Phosphor: A chemical substance that becomes excited and emits visible light when struck by electrons from another source such as an ultraviolet light. Phosphors continue to emit light for a time even after the energizing source is removed. Phosphorous coatings are used on the inside of fluorescent lamps.
Phosphorescent sign: A sign that uses inks, paints or dyes containing phosphors.
Photopolymer: A type of plastic having a photosensitive coating which can be masked and photo-etched to create tactile graphics. It is commonly used for signage that requires Braille lettering.
Pictogram: A pictorial representation or graphic symbols that are commonly found in environmental graphics (restrooms and directionals) and regulatory (traffic) signs. Pictograms are useful to bridge language barriers, such as in airports.
Pinch roller: A wheeled holder, usually tensioned by springs, that clamps vinyl or other materials between it and a grit wheel for transporting the material through a friction-feed plotter or large format digital printer.   The position of pinch rollers can be adjusted to accommodate materials of different widths.
Pinned out: A term describing letters mounted using pins or pegs such that they stand off from the substrate to which they are attached. (Also called pegged out.)
Plaque: An inscribed, commemorative plate or tablet, usually of metal, placed on a building, monument or similar location.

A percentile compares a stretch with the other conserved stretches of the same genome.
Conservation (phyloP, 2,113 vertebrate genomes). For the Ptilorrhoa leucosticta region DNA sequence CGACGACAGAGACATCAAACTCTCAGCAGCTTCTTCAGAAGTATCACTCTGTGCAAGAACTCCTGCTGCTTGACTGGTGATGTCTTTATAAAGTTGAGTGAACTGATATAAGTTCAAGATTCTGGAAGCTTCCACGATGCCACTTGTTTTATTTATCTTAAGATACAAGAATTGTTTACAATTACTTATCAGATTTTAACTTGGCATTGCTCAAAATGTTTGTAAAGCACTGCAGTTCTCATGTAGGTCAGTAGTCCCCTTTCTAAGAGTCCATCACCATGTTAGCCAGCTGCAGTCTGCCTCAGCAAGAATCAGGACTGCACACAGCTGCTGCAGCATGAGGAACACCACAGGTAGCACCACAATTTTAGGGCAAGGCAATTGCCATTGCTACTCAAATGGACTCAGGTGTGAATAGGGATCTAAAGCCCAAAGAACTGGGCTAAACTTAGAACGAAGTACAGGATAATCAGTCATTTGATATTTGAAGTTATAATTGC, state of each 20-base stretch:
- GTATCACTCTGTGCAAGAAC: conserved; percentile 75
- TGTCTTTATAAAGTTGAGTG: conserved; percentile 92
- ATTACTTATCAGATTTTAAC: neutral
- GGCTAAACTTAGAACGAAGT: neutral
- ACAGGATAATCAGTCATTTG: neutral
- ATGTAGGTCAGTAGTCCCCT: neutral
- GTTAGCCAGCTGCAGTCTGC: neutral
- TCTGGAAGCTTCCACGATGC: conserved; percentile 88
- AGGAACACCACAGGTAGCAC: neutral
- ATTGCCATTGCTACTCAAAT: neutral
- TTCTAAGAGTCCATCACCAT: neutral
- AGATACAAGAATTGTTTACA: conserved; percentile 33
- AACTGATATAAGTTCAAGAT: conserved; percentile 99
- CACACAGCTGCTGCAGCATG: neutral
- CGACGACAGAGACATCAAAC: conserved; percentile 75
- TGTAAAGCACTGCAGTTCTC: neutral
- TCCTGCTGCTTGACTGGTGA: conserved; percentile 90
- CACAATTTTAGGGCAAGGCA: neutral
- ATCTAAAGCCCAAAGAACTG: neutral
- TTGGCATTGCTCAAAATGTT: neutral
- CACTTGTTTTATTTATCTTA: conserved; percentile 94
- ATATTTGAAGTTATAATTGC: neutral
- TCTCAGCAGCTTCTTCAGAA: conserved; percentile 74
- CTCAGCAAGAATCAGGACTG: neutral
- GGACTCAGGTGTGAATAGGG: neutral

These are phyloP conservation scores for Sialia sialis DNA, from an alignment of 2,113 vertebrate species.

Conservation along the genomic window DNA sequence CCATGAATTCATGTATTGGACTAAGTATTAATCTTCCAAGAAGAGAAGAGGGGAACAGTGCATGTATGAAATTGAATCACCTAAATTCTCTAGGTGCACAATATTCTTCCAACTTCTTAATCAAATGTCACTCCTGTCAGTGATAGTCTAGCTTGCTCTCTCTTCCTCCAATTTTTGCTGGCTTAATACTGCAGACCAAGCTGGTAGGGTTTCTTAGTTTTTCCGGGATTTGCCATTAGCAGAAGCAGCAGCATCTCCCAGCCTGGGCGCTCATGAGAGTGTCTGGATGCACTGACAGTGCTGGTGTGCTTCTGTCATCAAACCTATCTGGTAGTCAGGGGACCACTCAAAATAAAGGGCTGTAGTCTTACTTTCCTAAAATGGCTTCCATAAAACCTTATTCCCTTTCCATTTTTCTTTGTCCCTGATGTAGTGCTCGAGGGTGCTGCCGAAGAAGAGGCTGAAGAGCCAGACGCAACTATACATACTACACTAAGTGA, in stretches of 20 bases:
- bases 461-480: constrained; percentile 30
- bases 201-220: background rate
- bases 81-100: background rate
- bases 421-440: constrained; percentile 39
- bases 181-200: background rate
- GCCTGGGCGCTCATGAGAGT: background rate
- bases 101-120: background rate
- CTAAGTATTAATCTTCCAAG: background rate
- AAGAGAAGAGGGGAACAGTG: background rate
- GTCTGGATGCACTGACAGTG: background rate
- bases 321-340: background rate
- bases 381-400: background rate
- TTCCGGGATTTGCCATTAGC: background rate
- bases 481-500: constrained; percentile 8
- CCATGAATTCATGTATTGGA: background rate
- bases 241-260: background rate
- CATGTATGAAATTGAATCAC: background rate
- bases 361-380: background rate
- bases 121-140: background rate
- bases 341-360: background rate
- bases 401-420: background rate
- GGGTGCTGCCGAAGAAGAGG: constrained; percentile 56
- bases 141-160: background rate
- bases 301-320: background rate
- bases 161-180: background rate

Plasma screen: A type of flat-screen digital image display which is uniformly flat, less than five inches deep and uses gas plasma technology.
Plastic: A generic term for a wide range of synthetic materials which consist of long chains of polymers that soften and are moldable when heated. Many plastics used in the sign industry are of the thermoplastic variety, which means they can melt and solidify repeatedly.
Plastic faced letters: Channel letters in which the front of the channel is covered by a translucent plastic face, diffusing the lighting within.
Plexiglas: The trade name for a brand of acrylic sheeting, which is often mistakenly used as a generic term.
Plotter: A computer-controlled output device that is used to either print or cut letters and graphics from vinyl material. (See also large format printer)
Plywood: A common type of wood product sold in 4' x 8' sheets. Plywood is made of a number of thin sheets of wood laminated together with the grain of the adjacent layers perpendicular.